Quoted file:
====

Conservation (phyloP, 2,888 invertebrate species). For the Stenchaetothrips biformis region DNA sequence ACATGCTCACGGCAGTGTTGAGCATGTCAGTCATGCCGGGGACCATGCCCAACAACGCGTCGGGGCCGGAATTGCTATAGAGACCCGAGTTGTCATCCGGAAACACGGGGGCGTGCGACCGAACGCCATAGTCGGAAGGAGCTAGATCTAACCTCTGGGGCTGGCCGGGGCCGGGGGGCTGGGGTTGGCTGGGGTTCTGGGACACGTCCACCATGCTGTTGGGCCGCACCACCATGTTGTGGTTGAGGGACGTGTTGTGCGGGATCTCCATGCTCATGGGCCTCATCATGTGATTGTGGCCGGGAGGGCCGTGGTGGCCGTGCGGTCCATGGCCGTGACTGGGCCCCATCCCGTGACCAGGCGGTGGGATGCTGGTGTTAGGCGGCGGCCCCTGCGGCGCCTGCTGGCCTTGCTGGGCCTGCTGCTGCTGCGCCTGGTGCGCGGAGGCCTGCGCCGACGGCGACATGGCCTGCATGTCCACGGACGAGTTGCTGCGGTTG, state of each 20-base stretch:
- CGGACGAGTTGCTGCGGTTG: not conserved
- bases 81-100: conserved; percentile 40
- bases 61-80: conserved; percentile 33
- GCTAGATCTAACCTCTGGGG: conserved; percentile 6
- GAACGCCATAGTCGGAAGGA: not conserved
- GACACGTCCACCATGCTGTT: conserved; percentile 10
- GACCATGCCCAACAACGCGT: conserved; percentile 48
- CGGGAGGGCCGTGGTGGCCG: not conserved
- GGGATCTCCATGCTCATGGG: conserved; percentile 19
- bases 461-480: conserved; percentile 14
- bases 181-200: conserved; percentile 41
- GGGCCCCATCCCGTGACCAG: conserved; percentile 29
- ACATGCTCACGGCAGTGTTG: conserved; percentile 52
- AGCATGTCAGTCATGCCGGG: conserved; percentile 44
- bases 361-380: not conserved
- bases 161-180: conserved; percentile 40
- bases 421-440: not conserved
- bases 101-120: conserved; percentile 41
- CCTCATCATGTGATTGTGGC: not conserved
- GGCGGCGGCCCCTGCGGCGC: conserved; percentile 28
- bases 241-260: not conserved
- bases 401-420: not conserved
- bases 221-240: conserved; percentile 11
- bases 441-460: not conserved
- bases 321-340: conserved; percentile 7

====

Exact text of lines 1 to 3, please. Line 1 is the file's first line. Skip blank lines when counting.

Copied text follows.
Conservation (phyloP, 2,888 invertebrate species). For the Stenchaetothrips biformis region DNA sequence ACATGCTCACGGCAGTGTTGAGCATGTCAGTCATGCCGGGGACCATGCCCAACAACGCGTCGGGGCCGGAATTGCTATAGAGACCCGAGTTGTCATCCGGAAACACGGGGGCGTGCGACCGAACGCCATAGTCGGAAGGAGCTAGATCTAACCTCTGGGGCTGGCCGGGGCCGGGGGGCTGGGGTTGGCTGGGGTTCTGGGACACGTCCACCATGCTGTTGGGCCGCACCACCATGTTGTGGTTGAGGGACGTGTTGTGCGGGATCTCCATGCTCATGGGCCTCATCATGTGATTGTGGCCGGGAGGGCCGTGGTGGCCGTGCGGTCCATGGCCGTGACTGGGCCCCATCCCGTGACCAGGCGGTGGGATGCTGGTGTTAGGCGGCGGCCCCTGCGGCGCCTGCTGGCCTTGCTGGGCCTGCTGCTGCTGCGCCTGGTGCGCGGAGGCCTGCGCCGACGGCGACATGGCCTGCATGTCCACGGACGAGTTGCTGCGGTTG, state of each 20-base stretch:
- CGGACGAGTTGCTGCGGTTG: not conserved
- bases 81-100: conserved; percentile 40